Organisms that modify the availability of abiotic resources for other species can alter the structure and function of ecological communities through multiple pathways. In Florida Bay, red grouper (Epinephelus morio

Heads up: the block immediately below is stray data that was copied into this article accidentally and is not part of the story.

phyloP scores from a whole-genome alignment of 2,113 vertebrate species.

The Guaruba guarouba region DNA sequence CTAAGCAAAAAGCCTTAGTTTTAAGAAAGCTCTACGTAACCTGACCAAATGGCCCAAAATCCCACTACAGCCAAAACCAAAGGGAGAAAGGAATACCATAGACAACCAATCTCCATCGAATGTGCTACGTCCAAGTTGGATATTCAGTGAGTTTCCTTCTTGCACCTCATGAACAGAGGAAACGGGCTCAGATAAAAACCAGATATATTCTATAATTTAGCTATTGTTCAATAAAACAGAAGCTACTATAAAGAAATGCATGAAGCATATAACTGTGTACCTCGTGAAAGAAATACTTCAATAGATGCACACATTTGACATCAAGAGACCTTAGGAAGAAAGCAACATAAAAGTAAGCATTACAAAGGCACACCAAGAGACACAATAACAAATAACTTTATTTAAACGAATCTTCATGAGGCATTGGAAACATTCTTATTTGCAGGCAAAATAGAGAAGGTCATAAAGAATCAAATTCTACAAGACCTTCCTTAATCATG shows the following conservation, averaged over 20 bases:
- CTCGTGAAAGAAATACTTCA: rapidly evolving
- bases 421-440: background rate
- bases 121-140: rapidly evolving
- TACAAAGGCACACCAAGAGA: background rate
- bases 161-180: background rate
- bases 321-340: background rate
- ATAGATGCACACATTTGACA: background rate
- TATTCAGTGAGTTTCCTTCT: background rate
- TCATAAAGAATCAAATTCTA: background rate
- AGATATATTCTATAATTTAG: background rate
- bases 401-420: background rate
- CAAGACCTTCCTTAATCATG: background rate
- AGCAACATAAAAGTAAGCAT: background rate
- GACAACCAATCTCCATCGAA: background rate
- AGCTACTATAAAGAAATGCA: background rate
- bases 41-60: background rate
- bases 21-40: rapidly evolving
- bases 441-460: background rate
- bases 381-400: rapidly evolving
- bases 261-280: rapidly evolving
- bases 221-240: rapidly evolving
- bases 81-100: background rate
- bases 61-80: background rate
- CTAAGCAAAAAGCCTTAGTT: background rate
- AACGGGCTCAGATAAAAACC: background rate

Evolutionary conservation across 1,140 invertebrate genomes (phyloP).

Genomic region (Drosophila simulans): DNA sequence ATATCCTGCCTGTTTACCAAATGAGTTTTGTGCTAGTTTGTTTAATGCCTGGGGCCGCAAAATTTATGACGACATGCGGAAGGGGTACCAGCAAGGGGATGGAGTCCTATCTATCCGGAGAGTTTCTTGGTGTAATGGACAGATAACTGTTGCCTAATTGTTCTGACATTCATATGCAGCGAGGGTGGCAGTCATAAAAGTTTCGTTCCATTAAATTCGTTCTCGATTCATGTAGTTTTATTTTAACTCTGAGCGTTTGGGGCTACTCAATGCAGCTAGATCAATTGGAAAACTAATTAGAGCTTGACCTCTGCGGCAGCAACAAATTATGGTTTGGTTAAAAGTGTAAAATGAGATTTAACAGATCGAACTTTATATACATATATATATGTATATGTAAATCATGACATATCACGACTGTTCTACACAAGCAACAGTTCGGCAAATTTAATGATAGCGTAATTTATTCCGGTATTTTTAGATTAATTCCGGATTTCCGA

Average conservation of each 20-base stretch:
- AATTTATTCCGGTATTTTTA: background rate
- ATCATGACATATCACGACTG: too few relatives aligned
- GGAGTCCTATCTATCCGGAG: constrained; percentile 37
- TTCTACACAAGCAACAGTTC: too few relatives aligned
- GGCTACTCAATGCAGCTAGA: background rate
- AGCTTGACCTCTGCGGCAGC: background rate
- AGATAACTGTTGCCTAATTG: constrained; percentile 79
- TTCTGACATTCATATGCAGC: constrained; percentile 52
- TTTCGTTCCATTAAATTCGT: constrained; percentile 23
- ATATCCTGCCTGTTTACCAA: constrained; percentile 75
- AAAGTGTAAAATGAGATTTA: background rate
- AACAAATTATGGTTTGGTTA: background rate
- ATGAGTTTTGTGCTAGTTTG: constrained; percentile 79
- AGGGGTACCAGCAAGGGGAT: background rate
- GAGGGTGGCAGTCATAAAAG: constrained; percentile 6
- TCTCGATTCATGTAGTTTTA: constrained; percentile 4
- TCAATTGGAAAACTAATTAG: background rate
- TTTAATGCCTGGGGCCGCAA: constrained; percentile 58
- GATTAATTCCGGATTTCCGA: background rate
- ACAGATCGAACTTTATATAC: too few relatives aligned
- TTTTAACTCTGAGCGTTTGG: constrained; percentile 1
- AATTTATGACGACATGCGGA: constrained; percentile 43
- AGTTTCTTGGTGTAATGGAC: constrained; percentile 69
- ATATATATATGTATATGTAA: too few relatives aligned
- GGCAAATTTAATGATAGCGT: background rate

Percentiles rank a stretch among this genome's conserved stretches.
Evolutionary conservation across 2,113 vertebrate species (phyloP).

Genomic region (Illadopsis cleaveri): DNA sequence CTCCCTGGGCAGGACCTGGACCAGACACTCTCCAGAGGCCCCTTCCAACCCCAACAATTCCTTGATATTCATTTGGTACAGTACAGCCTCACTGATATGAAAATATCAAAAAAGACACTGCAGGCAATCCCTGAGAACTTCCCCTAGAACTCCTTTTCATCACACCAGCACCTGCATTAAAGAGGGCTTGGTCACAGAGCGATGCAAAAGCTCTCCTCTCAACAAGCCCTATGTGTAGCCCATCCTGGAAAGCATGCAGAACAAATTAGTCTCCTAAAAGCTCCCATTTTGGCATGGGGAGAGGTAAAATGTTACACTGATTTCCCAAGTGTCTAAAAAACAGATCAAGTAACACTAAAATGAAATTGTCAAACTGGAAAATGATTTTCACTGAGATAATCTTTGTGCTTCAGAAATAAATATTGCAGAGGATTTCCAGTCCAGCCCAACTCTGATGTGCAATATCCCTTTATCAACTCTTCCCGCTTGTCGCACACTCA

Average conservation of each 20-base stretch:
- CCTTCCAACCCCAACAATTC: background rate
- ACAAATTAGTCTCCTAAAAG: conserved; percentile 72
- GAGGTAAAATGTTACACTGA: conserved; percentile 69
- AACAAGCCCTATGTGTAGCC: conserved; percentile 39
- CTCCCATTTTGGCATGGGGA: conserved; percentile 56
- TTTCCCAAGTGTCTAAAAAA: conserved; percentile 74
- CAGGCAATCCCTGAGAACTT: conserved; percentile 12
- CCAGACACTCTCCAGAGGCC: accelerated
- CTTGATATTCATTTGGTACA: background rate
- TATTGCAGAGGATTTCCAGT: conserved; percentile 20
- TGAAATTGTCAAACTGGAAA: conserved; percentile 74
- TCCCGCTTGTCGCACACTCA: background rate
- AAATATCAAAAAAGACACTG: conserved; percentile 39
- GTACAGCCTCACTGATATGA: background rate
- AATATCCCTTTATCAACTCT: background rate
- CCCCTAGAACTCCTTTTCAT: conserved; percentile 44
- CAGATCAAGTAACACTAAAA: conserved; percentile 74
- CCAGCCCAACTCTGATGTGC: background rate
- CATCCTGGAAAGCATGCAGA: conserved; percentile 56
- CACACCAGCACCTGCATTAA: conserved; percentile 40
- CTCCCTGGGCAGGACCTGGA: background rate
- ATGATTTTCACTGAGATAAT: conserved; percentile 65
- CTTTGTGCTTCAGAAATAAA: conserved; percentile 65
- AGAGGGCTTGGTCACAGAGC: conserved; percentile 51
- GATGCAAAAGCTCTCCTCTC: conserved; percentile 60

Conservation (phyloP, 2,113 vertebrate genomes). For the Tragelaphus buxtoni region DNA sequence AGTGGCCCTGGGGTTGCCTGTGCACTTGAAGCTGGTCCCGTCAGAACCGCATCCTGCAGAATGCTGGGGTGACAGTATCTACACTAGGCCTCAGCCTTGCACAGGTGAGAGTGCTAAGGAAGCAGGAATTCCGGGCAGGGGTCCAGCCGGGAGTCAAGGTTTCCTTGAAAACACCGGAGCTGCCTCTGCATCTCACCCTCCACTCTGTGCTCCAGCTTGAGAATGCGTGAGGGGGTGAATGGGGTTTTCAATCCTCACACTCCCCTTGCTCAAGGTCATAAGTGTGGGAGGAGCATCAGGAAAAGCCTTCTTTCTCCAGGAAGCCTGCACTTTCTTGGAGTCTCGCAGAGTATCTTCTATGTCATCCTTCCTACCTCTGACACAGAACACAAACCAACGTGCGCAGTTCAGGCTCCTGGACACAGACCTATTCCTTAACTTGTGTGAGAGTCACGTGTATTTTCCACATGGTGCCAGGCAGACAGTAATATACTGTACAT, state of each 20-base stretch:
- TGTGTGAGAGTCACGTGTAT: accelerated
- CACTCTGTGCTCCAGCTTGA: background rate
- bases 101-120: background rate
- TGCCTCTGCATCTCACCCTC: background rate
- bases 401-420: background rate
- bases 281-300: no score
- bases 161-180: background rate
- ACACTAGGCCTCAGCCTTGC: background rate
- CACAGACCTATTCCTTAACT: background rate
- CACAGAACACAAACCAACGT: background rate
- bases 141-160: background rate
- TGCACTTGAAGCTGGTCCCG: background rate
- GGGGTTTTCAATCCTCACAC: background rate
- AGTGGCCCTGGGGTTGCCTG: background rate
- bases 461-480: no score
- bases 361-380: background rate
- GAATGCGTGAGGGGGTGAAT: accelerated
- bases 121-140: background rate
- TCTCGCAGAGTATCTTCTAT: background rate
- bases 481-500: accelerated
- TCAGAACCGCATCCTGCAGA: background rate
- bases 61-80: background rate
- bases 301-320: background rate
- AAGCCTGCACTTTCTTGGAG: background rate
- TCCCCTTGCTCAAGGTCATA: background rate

) engineer habitats by excavating sediment and detritus from karst solution holes and are also predators that consume a variety of benthic crustaceans and fish, some of which colonize engineered habitats. The effect of red grouper on these communities is complex as colonizing species interact with red grouper in different ways, including both direct (e.g., predator–prey) and indirect interactions. Here, I present the results of an experiment designed to test the direct effects of red grouper on faunal communities associated with Florida Bay solution holes by excluding red grouper from solution holes for four weeks. Red grouper presence generally had positive effects on the abundance, richness, and diversity of faunal communities associated with engineered habitats. Few strong interactions were observed between red grouper and colonizing species, mainly juvenile coral reef fishes. These results suggest that by acting as both a predator and habitat engineer, red grouper shape unique communities, distinct from those of surrounding areas, and influence the composition of communities associated with manipulated habitats.
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